Thursday, 31 December 2009

Butterflies of Bristol 12: How does it work?

Butterfly houses are becoming increasingly popular all over the world, and can have a significant economic effect in the source countries for those involved on the butterfly farms, so I thought it would be a good idea to end this series, and the year, with some facts and opinions of my own about them.

The reason for their popularity is not hard to find – butterflies are beautiful, harmless (although I have seen a few people jump when a Morpho or Owl butterfly lands on them!) and comparatively easy to maintain. Basically any enclosed space can be used to house butterflies (our Butterfly House is basically a poly tunnel), provided that the internal environment is kept within the correct parameters. For tropical butterflies, this is an air temperature with a minimum of 25 degrees Celsius during the day, preferably higher, and a night temperature of at least 15. Humidity is the other important variable – for butterflies from rainforest areas it should be a minimum of 70%. Low humidity results in poor emergence, damaged wings, and shortened lifespans. Some butterflies will still fly in low light levels, especially Glasswings and Owl butterflies, but most need maximum illumination. Our butterfly house has supplementary lighting which extends the photoperiod in the winter months.

All this takes energy of course, so the carbon footprint of a Butterfly house can be high. Heating in our House is by a biomass fuelled boiler, which means that most of the energy required to run the house is carbon-neutral.

Once the butterflies have emerged, they require feeding. Nectar is provided by flowering plants (Lantana and Pentas are particularly useful), and also by vials of 5% fructose solution in vials on feeding tables. The artificial nectar is changed daily so that the sugar solution does not ferment. Fruit is laid out on separate tables for the fruit feeding species like Owl butterflies, Morphos, and Charaxes.

Many butterflies will mate in a butterfly house, but raising larvae away from the native countries is very labour intensive, However, Passiflora, Banana, and Citrus plants are seen in most Butterfly Houses as part of the planting displays, and the butterflies will oviposit on these. This makes control of the larvae numbers very important, as otherwise plants will quickly be stripped bare of leaves and die. We usually keep Passiflora plants in pots, which means that we can change them around to give the plants a rest.

An often overlooked aspect of running a butterfly house is pest control. Obviously insecticides cannot be used, so a variety of biological controls are used to protect the plants. The other main threats are spiders, which will feed on the adult butterflies, and parasitic wasps, which will attack the larvae (they often emerge from pupae after developing inside the larva, which is why you see pupae being kept in an enclosed space to emerge in most butterfly houses).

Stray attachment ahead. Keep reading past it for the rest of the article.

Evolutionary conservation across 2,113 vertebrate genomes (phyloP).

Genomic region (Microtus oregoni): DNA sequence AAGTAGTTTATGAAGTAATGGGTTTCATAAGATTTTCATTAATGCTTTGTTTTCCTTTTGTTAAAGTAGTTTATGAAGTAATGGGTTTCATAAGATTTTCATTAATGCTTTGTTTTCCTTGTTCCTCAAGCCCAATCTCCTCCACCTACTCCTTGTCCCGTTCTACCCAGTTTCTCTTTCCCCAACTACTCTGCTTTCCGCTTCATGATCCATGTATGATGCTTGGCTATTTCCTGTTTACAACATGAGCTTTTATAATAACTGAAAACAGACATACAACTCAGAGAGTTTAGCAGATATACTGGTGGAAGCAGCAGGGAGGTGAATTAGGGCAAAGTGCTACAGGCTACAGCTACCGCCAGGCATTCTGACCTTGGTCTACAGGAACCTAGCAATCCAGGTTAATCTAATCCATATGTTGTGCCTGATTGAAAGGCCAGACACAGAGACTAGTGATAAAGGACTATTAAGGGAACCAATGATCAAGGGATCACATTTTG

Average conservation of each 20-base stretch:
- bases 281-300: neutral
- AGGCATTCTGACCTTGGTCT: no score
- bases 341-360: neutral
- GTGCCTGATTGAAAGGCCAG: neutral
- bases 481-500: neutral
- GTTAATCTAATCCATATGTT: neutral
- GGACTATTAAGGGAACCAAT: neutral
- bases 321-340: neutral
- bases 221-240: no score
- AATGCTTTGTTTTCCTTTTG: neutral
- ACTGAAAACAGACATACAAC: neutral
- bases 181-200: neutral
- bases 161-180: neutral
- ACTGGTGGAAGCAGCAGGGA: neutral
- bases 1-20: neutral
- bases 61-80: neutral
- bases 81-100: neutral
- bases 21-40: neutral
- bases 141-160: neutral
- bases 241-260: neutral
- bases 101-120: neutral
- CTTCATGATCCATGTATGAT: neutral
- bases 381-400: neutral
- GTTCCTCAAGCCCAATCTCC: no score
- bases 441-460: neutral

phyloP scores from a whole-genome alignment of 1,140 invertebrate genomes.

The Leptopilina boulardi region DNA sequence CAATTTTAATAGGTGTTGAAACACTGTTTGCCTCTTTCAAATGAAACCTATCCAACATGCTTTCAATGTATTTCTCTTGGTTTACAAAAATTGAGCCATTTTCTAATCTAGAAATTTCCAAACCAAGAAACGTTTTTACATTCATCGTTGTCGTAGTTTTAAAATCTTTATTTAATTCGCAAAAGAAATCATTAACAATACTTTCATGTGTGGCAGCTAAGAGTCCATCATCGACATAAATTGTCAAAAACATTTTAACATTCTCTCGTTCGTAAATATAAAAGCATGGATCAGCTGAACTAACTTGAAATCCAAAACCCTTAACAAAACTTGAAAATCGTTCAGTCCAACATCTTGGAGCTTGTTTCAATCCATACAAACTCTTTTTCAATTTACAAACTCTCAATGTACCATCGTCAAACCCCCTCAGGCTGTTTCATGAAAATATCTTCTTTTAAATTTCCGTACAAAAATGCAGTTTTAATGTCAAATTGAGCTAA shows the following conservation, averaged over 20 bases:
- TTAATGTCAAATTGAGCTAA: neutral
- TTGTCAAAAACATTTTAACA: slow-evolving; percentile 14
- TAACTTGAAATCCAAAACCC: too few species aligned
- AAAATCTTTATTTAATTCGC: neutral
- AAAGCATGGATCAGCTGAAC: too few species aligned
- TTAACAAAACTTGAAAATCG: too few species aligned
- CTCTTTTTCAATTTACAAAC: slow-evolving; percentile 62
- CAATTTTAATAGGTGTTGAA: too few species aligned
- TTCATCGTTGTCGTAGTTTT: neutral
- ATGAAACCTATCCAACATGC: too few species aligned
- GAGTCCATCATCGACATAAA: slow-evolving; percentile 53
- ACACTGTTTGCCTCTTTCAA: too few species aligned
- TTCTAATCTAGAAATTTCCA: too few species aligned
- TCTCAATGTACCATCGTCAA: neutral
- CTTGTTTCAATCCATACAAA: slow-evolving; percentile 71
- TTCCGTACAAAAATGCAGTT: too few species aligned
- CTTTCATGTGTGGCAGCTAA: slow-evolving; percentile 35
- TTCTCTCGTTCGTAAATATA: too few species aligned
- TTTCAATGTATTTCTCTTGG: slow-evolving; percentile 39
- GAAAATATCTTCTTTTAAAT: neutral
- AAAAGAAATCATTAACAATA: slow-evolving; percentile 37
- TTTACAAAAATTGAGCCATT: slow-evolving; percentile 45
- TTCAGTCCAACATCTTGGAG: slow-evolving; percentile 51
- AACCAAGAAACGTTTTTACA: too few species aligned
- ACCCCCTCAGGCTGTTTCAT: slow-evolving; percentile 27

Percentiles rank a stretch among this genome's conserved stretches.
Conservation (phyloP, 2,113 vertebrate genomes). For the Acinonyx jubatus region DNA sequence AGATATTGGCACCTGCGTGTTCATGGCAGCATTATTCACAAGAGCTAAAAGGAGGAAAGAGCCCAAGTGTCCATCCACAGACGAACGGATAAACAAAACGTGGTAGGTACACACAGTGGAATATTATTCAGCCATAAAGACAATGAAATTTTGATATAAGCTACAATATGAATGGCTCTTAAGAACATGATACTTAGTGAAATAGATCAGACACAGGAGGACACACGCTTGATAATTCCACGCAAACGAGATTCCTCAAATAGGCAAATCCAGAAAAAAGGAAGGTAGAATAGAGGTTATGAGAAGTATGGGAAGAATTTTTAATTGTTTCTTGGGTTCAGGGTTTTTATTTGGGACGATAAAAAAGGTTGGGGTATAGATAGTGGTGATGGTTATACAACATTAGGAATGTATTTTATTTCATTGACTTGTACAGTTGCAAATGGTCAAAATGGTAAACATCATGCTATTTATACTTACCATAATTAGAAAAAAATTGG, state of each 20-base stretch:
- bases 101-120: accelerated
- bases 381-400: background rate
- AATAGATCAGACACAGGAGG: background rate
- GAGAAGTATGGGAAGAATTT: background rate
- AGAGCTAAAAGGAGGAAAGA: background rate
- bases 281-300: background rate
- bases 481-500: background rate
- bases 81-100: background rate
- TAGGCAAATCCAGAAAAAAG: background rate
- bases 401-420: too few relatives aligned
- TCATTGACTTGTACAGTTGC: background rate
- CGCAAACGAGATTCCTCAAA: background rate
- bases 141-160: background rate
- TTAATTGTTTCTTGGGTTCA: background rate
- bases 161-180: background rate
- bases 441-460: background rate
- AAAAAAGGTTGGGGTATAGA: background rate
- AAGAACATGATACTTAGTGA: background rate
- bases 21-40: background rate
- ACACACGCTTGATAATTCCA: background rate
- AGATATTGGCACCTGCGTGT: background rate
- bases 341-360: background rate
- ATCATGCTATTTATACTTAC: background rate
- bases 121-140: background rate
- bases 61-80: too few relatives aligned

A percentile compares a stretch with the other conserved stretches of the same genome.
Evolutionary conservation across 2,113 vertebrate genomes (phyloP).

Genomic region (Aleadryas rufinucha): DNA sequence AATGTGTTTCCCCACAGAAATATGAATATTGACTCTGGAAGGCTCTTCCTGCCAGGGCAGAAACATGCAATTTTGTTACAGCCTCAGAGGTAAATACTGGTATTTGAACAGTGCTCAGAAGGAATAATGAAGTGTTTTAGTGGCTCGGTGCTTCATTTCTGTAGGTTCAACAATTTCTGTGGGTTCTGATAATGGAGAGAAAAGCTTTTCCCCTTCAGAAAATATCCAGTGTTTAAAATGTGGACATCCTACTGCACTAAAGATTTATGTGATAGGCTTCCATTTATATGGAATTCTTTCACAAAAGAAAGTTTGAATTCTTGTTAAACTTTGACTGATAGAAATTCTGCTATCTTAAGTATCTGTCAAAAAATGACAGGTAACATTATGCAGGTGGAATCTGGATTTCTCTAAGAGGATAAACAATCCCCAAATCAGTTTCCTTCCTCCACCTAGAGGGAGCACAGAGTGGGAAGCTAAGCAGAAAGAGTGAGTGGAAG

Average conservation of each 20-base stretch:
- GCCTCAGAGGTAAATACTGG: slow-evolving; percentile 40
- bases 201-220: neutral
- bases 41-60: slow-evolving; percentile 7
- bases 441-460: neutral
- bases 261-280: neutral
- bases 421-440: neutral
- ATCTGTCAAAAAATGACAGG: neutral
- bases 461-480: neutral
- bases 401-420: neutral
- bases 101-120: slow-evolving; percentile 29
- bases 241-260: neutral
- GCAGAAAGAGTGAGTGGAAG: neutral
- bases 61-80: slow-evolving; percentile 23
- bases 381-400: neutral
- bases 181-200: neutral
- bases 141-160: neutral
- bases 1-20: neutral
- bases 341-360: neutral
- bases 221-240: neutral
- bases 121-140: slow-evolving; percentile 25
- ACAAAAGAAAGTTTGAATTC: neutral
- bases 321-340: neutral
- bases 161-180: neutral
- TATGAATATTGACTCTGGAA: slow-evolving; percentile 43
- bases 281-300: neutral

Finally, the big question – how do we get hold of the pupae? They are supplied by butterfly farms in the tropics all over the world, where local farmers will raise them to the pupa stage and then ship them to butterfly houses all over the world. We have two suppliers – Kipepeo in Kenya and El Bosque Nuevo in Costa Rica. Some butterfly houses, obtain theirs via importers, which in the UK are London Pupae Supplies (they also operate in the US), and Stratford Butterfly Farm. If you want to have a look at them, here are the links:

Kipepeo Butterfly project:

El Bosque Nuevo:

London Pupae Supplies

Stratford Butterfly farm:

Many people after visiting a butterfly house may have wondered if they could do the same thing at home. I hope from the above you may have some idea of the work involved, but it is entirely possible for a keen gardener for example to convert a greenhouse – they could still use it for their plants as well. To keep heating costs down it could for example only house butterflies during the summer months. Important points to remember are making sure it is escape proof and controlling spiders in particular. For further reading I suggest you try and get hold of The Butterfly gardener by Miriam Rothschild and Clive Farrell, which has a lot of useful information.

Well, that’s about all for this year. Coming up in 2010 I will be doing posts on the animals and plants we have at Bristol, news and updates of campaigns we are involved in, and reports from the Research Colloquiums we have each month (check the Bristol Zoo website for details of these).

Happy New Year!

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